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10 Anger Management Tips for DP Pros

Grrrrr! Gah! Aaarrrggghhhh!

Sometimes it feels like an uphill struggle, bringing data protection good practice to the masses. Sometimes it feels like an vertical climb up a razor-wire-covered fortress turret while hostile archers fire flame-tipped arrows down at you from overhead. I confess that sometimes I am a little short on patience and tolerance (although I try hard not to let it show!) and I do spend quite a lot of my time with gritted teeth and clenched fists. I’m probably not the only one – which is why I wrote this blog post. Despite my naturally sarcastic tone, the sentiment is genuine – and hopefully contains at least one nugget of actual good advice.

Take care of yourselves, don’t be ashamed to reach out for help when things get on top of you, and remember that come the Zombie Apocalypse; your survival will not be based on how successfully you got an organisation to implement data protection!

I present; 10 Anger-Management Tips for DPOs (I’ve said DPOs for brevity; but this applies pretty much to anyone working in any role within privacy and information governance!)

10 Anger management tips for DPOs

  1. Accept that your colleagues don’t care about your subject as much as you do. If they did; they’d be DPOs too. Not everyone is as enlightened as we higher mortals – feel compassion, not scorn.
  2. Learn the phrase “perfect is the enemy of good enough”. Recite it 100 times a day. Convince yourself you believe it.
  3. Publish useful, informative, entertaining, educational content as often and as prominently as you can. Make sure it is all tagged, indexed, searchable and accessible. Include a liberal sprinkling of amusing gifs, memes and cat pictures. You might be the only person who ever reads it so you may as well make it amusing.
  4. Practise the Serenity Prayer. You’re gonna need it, even if you don’t end up taking to the bottle for comfort.
  5. Remember, it’s not for you to ‘sign off’ on the organisation doing something unlawful. Make sure authorisation and acceptance of the risk is firmly pinned on someone above your pay grade. Get it in writing. Keep a copy.
  6. Make friends with your colleagues in health & safety, safeguarding, and infosec. They have the same problems as you do and you can all cry together in the canteen. Solidarity, comrades.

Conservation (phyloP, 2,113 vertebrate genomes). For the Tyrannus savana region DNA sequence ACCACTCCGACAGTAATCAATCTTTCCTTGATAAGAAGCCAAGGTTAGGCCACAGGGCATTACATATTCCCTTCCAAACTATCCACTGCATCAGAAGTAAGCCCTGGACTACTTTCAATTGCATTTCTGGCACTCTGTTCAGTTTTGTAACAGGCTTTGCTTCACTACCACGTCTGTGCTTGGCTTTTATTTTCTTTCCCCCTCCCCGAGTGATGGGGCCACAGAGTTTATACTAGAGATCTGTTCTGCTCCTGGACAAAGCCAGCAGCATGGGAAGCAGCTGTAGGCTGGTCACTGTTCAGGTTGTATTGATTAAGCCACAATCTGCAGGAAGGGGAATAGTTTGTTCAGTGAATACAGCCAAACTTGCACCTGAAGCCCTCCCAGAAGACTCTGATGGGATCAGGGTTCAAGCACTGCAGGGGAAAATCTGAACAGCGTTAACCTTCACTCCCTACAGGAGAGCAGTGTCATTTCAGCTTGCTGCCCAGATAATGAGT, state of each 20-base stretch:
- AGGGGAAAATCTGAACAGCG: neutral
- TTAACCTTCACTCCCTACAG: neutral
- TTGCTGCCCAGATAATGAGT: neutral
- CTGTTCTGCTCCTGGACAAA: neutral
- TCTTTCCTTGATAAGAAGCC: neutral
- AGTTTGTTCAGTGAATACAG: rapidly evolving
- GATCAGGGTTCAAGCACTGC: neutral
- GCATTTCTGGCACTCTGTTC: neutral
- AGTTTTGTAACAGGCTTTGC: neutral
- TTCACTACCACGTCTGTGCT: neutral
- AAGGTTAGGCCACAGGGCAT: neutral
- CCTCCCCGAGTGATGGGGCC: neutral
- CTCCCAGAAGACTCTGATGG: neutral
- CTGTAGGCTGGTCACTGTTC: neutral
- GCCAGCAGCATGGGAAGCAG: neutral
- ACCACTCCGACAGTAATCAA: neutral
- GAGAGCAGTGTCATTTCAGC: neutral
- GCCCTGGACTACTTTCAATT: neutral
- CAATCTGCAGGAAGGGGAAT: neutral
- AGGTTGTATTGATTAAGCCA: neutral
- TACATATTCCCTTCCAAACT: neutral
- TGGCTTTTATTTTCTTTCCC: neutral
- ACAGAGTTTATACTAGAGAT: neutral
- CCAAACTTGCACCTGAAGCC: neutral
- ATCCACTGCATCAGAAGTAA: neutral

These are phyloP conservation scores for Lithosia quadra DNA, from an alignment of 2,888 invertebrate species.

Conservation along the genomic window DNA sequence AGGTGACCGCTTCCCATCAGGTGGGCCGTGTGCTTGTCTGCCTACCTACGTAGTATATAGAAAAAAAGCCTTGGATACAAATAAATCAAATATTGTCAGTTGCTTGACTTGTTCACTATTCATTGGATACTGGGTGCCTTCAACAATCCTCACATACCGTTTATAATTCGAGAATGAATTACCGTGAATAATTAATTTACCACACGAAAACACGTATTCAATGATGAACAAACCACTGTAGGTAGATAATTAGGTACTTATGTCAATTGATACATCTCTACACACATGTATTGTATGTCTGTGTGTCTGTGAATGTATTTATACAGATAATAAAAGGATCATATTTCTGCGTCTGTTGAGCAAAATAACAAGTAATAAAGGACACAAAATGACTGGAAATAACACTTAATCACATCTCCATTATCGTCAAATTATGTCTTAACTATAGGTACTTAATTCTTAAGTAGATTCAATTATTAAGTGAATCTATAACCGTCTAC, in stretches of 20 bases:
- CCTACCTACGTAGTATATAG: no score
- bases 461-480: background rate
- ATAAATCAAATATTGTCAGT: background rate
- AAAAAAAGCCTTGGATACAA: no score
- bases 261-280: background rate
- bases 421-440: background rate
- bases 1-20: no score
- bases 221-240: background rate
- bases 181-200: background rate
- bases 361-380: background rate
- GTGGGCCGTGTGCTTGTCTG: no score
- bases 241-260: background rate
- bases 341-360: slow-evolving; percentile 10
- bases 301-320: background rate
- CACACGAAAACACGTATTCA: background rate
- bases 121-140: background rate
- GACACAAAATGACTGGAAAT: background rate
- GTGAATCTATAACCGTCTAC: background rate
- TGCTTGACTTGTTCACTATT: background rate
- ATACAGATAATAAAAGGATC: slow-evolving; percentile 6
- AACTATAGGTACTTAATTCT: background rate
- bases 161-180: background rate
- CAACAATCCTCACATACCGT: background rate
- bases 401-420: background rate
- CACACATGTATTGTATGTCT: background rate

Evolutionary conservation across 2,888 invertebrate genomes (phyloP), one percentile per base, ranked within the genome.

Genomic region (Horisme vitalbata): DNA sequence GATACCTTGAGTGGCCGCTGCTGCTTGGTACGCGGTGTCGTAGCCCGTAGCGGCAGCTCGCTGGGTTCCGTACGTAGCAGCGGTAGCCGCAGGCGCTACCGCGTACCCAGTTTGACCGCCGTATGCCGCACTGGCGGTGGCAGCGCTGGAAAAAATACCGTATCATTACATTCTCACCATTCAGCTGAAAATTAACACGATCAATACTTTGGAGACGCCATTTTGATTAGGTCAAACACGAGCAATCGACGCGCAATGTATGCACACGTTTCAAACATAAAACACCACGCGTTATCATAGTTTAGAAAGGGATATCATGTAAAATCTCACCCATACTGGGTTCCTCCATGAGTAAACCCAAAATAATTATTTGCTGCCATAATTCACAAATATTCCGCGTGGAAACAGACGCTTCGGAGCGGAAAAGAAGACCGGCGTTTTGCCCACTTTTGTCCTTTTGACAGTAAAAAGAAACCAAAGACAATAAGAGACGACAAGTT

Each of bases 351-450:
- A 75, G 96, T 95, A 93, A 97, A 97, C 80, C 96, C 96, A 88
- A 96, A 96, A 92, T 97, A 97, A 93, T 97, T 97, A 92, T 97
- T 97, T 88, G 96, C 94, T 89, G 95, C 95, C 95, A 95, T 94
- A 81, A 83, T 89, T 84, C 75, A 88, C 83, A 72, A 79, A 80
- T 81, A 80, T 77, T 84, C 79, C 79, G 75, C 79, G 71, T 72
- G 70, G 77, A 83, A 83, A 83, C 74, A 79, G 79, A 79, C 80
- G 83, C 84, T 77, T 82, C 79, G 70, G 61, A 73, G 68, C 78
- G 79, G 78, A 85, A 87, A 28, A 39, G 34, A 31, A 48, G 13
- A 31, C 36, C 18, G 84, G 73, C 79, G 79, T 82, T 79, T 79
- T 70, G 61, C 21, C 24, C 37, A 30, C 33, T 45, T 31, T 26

7. Maintain your integrity. Admit when you’re wrong, don’t repeat your mistakes, debate in good faith, own, apologise and try to fix things when you screw up. Everyone’s gonna resent you enough already without giving them reasons to disrespect you as well. Plus, it will be less likely you’ll be hunted with pitchforks when you give advice others don’t like.
  8. Don’t take anyone’s word for anything. Chances are they don’t understand what they’re talking about anyway, so you might as well double-check before it becomes a problem landing on your desk with a post it note saying “this needs fixing urgently”.
  9. Seek out your fellow DPOs and form a support group. There is much to be said for bonding with like-minded fellow warriors over therapeutic bitching sessions and lawful basis debates in the pub.
  10. Remind yourself that you’re one of the Good Folk. You care about rights, freedoms and responsibilities. You are the front line of defence against the dark arts of exploitation, discrimination, victimisation and greed. No-one else might recognise it, but the work you do is essential and worthy. *Fist bump*.

4 Comments

  1. Mr Stuart Smiles Mr Stuart Smiles 2018-10-19

    muchos like !

  2. Steve Corcoran (@BaldDataGuy) Steve Corcoran (@BaldDataGuy) 2018-10-19

    To some extent, the same could be said of Data Architecture / Data Modelling!!
    Wise words indeed !!!

  3. JaneCalamity JaneCalamity 2018-11-10

    “There is much to be said for bonding with like-minded fellow warriors over therapeutic bitching sessions and lawful basis debates in the pub.”
    This is NOT to be done on YOUR free time (uncontracted hours). It is obviously a necessary part of the maintenance of your mental health pertaining to work. Which is like saying, the mechanic who fixes the vehicle, would be a fool to do it UNPAID on his own time, right? Nor the vehicle be expected to maintain itself. So, when YOU are maintaining YOUR piece of Human Resources (your mind and mental health that has suffered DIRECTLY DUE TO WORK STRESS) – you should be PAID for this process as it is blatantly a business expense and a 100%-necessary one, right? Yes or no?
    The fact that we refuse to realistically see this part of the work-life balance like this, is a major part of what enables an unrealistic, over-stressful (over-druggy/boozy, over-eating in time-off) unenviable work-life balance culture in the UK. It’s not big, it’s not clever – it is merely low self-esteem and feeding our enemies at our expense. Competition for the sake of it, without any positive benefit for the worker…
    Anyway, good luck, DP is a mission and a half in this ‘sharing’ day and age…

    • Miss Info Geek Miss Info Geek 2018-11-11

      I’m extremely fortunate to have an employer who does recognise this as being ‘part of the job’ but I recognise that puts me in a tiny minority, which is very sad.

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